Tame the advice-giving monster by building an [adaptive] habit of staying curious a little longer and rushing to advice-giving a little more slowly. ~Michael Bungay Stanier
The advice-giving monster, what a vivid image (thank you Michael Bungay Stanier). Unfortunately, we’ve created workplaces that practice far more advice-giving than asking and exploring possibilities. There are three types of questions that I believe we ask far more frequently than we realize that could be “tamed.” We think we’re “asking” but really we’ve only dressed-up our advice-giving as a question. Anyone leading with bold grace will adapt to others, and moving to advice-giving a little more slowly is a step in that direction. These example are borrowed from Tony Stoltzfus’ Coaching Questions.
Advice-giving: Pieces of Advice with a Question Mark Pasted On
These are solution-oriented questions like “Shouldn’t you check in with your boss before you act on this?” This type of question can be easy to spot because typically the second word in the question is “you.” “Should you, could you, will you, don’t you, can you, have you, are you.”
The solution is to follow your curiosity. Go back to the thing that made you curious and ask about that. In this example you might ask, “What kind of channels do you need to go through before you act on this?”
Advice-giving: Putting Our Spin on Their Words
Interpretive questions are those where we put a spin on what the other person is saying. For example, someone says, “It’s hard to get to work on Monday mornings and I’m bored with my current assignment.” You then ask the question, “How long have you hated your job?” That’s a lot of interpretation.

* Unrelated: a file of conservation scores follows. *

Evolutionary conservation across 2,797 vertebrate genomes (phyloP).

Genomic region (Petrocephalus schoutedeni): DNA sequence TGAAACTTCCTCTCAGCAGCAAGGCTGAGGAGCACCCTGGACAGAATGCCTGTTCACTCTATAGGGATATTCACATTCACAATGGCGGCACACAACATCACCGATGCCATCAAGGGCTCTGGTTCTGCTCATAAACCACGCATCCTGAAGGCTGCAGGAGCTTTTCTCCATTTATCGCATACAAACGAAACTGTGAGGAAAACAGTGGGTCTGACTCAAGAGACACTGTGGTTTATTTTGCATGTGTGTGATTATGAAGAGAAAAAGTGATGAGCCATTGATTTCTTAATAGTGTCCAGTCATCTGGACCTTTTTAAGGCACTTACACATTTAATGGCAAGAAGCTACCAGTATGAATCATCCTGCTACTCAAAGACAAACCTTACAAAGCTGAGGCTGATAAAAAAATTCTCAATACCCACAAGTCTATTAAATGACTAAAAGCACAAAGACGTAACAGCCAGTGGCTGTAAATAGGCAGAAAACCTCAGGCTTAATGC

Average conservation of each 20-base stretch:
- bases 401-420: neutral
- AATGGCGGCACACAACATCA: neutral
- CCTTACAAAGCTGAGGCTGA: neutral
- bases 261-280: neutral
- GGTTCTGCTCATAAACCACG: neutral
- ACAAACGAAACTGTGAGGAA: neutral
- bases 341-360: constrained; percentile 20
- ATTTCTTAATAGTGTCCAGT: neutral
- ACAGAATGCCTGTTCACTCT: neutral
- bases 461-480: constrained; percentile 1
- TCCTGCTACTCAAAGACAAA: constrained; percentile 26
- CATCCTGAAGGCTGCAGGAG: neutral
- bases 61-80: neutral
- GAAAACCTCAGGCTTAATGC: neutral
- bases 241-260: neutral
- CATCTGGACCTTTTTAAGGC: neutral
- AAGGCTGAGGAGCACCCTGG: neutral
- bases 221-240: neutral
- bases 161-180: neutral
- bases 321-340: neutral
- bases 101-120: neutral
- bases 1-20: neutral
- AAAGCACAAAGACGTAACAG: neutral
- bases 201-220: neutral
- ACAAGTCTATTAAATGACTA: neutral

The solution is to use their own words, don’t interpret. So you might ask, “How long have you been bored with your current assignment?” You’re not putting your own spin on what they said. When we interpret, we erode trust.
Advice giving: Leading the Other Person to a Specific Answer
Through our “question” we are trying to lead the other person to a specific answer, maybe even subtly. We may not even realize that we are asking a leading question and propelling the conversation in a certain direction. For example, “How would you describe how you’re feeling: discouraged?” “If you take this new position will it take time and energy away from your family?” Both are leading questions.
The solution is to provide multiple options, or the opposite. In these examples you could ask, “How would you describe how you’re feeling: are you discouraged, excited, upset, or what?” “If you take this new position will it take time and energy away from your family? Or, will this open doors to get you the kind of family time you truly want?”
Tame the advice-giving monster, adapt to others, and lead with bold grace.